And I have to agree with Lorenzo – you always rise above the Antique Media.

  • Lisa says:

    Soldiers Dad,
    Thank you for your answers.
    I hope that they can get a permanent government formed.
    I am sure I will have more questions later.
    Have a good night everyone!

  • Lisa says:

    One more thing…
    In reading from the Rueters…
    Disbanding militias would be a complicated and potentially explosive task because they are tied to political parties.
    My goodness, what political parties? Why would we want people like that that have ties with militias governing Iraq?
    To me this news smacks of old Iraq and interference from Iran.
    Okay, that’s my questions.

  • Jamison1 says:

    Iranian militiamen were brought in by Britain
    The London Times
    MILITIAMEN from an Iranian-backed force were deliberately recruited by Britain to join the new Iraqi security services after Saddam Hussein was overthrown, the Government has admitted.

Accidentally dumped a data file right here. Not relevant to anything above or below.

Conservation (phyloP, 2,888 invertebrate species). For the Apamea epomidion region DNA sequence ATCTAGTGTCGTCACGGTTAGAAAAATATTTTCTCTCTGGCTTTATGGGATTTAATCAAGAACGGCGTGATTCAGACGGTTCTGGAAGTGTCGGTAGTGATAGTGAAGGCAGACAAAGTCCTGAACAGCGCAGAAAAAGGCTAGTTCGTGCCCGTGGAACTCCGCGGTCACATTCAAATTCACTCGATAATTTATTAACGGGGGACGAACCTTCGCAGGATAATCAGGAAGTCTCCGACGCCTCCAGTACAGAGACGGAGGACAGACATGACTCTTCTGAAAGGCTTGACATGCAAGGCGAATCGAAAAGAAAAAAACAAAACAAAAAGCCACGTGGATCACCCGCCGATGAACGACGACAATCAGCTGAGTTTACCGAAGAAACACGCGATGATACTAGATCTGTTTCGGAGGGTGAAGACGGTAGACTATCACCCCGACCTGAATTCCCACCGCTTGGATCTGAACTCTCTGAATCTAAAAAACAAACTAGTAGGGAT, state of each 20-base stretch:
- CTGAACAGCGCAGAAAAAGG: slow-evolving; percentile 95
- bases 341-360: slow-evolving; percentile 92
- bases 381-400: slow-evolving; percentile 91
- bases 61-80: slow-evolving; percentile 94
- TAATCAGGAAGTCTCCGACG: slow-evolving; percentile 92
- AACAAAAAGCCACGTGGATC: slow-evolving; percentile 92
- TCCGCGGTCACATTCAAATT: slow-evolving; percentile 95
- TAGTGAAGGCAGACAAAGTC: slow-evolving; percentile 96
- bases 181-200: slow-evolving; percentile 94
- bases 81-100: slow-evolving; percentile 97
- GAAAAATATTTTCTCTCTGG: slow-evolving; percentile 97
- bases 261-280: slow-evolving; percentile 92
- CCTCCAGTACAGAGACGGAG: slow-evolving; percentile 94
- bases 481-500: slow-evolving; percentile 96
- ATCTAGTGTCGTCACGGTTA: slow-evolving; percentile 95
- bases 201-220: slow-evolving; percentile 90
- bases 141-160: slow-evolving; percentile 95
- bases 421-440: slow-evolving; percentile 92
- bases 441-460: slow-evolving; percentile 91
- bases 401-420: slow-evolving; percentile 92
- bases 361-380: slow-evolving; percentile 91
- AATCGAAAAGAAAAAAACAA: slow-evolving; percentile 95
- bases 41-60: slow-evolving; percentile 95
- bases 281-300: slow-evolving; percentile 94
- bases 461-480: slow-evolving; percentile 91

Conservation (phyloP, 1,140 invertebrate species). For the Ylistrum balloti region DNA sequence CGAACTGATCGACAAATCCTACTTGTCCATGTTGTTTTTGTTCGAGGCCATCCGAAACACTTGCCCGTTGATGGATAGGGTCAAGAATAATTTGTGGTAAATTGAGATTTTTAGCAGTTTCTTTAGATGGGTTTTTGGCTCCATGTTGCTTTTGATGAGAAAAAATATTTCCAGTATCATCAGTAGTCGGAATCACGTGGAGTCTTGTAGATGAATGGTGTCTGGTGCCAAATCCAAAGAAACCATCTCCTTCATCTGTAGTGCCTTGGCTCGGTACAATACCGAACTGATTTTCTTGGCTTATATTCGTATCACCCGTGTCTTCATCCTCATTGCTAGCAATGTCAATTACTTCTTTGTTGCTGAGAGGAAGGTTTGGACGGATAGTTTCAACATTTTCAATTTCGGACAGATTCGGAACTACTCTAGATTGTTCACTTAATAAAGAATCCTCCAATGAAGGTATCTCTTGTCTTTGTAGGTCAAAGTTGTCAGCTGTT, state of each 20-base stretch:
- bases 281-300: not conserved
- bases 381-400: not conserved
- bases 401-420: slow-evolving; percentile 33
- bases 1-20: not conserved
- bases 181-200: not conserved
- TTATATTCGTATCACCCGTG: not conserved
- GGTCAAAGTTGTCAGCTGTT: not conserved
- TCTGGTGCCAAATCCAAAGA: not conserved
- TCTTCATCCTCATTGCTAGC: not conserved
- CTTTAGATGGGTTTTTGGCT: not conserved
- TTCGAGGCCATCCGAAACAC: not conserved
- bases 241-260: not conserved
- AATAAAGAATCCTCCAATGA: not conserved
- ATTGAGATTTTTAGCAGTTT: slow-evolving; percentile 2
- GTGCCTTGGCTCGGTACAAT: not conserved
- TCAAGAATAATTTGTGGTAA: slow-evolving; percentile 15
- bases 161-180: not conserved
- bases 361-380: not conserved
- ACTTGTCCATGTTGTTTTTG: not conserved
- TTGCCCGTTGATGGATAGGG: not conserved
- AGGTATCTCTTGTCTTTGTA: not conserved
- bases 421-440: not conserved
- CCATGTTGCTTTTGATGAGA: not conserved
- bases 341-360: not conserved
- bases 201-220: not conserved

The sectarian Badr organisation, trained in exile by Iran’s Revolutionary Guards, is suspected of violently pursuing its own agenda after being allowed to enlist in national units. John Reid, the Defence Secretary, disclosed in a Commons written answer to the Plaid Cymru MP Adam Price that it had been official policy to welcome the Shia gunmen. “Following the end of the conflict in Iraq, the Coalition Provision Authority sought to reintegrate militia members into civil society,”

  • crosspatch says: